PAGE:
We did get our Mastcam arm workspace images down from Sunday, though, and it showed a new location at a highly desired dark-toned rock layer. The weekend drive was successful! It was quickly determined our wheels were stable enough to unstow the arm and put weight on it (like for drilling), and since this is the nicest Gale crater terrain has been in a while the team quickly pivoted from driving away to staying here and trying to drill. This plan became our first of the “Mineral King” drill campaign.

We saved all the arm activities for the second sol, so we start sol 4104 with a remote science block including: ChemCam LIBS on “Mount Mallory,” Mastcam image of the LIBS attempt, and 20 Mastcam stereo frames of the terrain surrounding us. Navcam finishes off the block with some long dust devil and cloud movies, not only for science but also to make use of the battery charge while we can. The second sol is run by the arm activities: a 7-image MAHLI mosaic of the Mineral King block from an angle to show the thickness of the dark layers, DRT on Mineral King with a full-MAHLI-suite of images on the dust-free area, a pre-load test of the drill bit on Mineral King to test the strength of the rock (the stronger the rock, the less likely it’ll fracture or shift), and finally APXS integrations in the evening over the dust-free Mineral King to gather mineral composition pre-drilling. The third sol is mainly a battery recharge sol, but we’re still planning a ChemCam LIBS on “Mount Carillon,” a Mastcam mono mosaic of the LIBS attempt and surrounding context, and many Navcam dust devil movies. If the pre-load test on Mineral King goes well, we might be drilling this weekend!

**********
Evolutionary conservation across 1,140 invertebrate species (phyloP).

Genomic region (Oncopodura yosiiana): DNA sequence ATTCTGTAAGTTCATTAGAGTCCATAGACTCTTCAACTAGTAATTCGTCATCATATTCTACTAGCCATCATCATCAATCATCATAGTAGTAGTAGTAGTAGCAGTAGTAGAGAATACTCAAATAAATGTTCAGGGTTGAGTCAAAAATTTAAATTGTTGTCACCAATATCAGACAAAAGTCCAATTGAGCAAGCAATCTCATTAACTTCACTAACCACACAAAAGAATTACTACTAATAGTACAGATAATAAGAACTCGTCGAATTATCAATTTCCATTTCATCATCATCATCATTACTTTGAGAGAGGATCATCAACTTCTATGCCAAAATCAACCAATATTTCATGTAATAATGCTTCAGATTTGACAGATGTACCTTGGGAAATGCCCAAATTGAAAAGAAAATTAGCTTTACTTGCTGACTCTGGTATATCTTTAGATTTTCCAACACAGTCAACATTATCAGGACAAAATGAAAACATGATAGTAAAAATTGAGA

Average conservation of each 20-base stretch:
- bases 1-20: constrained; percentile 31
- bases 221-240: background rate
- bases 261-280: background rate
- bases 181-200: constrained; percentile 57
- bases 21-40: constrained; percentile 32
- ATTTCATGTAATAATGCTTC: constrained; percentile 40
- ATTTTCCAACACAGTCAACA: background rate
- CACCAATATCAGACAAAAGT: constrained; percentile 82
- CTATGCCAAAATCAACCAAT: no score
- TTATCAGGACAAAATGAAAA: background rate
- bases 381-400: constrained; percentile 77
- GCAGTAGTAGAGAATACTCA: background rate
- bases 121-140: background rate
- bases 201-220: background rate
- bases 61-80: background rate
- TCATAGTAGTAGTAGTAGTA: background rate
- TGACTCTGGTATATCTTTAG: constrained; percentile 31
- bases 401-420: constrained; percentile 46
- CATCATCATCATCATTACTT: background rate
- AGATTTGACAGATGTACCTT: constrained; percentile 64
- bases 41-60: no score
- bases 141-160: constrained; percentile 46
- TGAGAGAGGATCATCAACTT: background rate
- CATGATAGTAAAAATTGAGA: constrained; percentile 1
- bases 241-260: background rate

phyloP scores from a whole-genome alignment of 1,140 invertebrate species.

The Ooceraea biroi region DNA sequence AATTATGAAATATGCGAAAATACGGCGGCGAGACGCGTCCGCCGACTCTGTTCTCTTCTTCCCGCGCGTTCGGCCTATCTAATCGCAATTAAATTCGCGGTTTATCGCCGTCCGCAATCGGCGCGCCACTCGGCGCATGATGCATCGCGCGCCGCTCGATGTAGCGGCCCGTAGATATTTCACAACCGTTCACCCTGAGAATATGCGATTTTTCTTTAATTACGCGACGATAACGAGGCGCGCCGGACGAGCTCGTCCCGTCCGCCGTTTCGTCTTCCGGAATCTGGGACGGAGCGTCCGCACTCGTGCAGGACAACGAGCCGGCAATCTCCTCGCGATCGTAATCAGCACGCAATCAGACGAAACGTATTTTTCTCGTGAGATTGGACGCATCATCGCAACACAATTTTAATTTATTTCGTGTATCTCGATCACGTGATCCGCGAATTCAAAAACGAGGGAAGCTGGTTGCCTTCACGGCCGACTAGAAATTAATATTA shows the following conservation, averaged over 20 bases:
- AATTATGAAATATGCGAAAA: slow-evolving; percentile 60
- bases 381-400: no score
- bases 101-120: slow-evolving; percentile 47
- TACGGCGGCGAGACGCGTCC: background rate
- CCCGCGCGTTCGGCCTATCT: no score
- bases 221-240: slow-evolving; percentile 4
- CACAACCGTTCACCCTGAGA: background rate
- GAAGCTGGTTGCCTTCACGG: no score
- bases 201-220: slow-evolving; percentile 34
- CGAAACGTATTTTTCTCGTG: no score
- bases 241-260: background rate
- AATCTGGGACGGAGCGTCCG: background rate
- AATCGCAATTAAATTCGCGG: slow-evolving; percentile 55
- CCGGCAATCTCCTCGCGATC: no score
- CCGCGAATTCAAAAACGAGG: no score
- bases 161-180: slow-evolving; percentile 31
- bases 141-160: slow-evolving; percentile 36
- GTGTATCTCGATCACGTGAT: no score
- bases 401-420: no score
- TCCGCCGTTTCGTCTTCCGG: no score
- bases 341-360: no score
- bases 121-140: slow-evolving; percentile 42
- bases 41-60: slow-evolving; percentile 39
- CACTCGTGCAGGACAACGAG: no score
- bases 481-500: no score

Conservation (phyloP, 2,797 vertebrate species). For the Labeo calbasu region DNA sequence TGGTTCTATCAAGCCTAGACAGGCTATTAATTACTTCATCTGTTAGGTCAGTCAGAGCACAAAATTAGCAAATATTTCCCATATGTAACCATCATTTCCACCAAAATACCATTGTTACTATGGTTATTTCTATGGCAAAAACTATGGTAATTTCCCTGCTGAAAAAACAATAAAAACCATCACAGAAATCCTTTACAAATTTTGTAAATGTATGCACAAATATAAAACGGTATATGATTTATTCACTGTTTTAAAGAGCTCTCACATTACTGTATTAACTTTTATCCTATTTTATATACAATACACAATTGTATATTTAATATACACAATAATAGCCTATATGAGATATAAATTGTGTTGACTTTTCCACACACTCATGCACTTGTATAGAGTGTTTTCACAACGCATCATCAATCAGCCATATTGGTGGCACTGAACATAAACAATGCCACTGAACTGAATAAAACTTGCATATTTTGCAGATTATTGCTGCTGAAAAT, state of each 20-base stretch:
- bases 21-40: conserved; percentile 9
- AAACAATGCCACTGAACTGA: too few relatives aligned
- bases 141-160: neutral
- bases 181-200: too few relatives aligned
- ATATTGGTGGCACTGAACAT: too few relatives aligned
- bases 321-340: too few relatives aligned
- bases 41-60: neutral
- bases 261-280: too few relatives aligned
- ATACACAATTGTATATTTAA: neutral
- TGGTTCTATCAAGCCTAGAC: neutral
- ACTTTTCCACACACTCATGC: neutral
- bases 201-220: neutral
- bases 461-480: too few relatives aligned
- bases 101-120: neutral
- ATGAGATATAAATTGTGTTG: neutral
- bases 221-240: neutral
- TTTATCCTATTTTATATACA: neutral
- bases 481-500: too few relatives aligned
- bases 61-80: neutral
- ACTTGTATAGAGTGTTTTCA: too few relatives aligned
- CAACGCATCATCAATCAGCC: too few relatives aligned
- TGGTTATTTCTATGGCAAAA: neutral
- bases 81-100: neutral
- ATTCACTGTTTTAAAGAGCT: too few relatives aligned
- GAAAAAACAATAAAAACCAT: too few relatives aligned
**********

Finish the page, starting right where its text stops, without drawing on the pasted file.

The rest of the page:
February 16, 2024

Sols 4100-4103: Moving "Inland" From Gediz Vallis Channel

Written by Abigail Fraeman, Planetary Geologist at NASA's Jet Propulsion Laboratory
This image was taken by Left Navigation Camera onboard NASA's Mars rover Curiosity on Sol 4098.

This image was taken by Left Navigation Camera onboard NASA's Mars rover Curiosity on Sol 4098. Credits: NASA/JPL-Caltech. Download image ›

Earth planning date: Friday, February 16, 2024

In this weekend's plan, Curiosity will continue to support two sets of long-term science campaigns. First, we want to understand the processes that built Mt. Sharp's sulfate-bearing (salty) unit, and what that can tell us about Mars' past changing climate and habitability. Second, we also are trying to understand how Gediz Vallis channel formed, and by extension, what the "last gasps" of surface water in Gale crater might have been like. We've been hugging the edge of Gediz Vallis channel for the past few drives - getting as close as we can in order to image the rocks within the channel - but we had to turn ever so slightly east today, away from the channel, where the terrain is a little easier for Curiosity to navigate. Wednesday's southeastern drive placed us right at the edge of a "dark band" (as characterized in orbital data) of the sulfate-bearing unit. In addition to still collecting lots of images of Gediz Vallis channel, we're also now on the hunt for another possible drill target that will help us continue to characterize the rocks in the sulfate-bearing unit. We'll assess the textures and compositions of rocks in this and an upcoming dark band to help us determine whether there's anything we'd like to sample.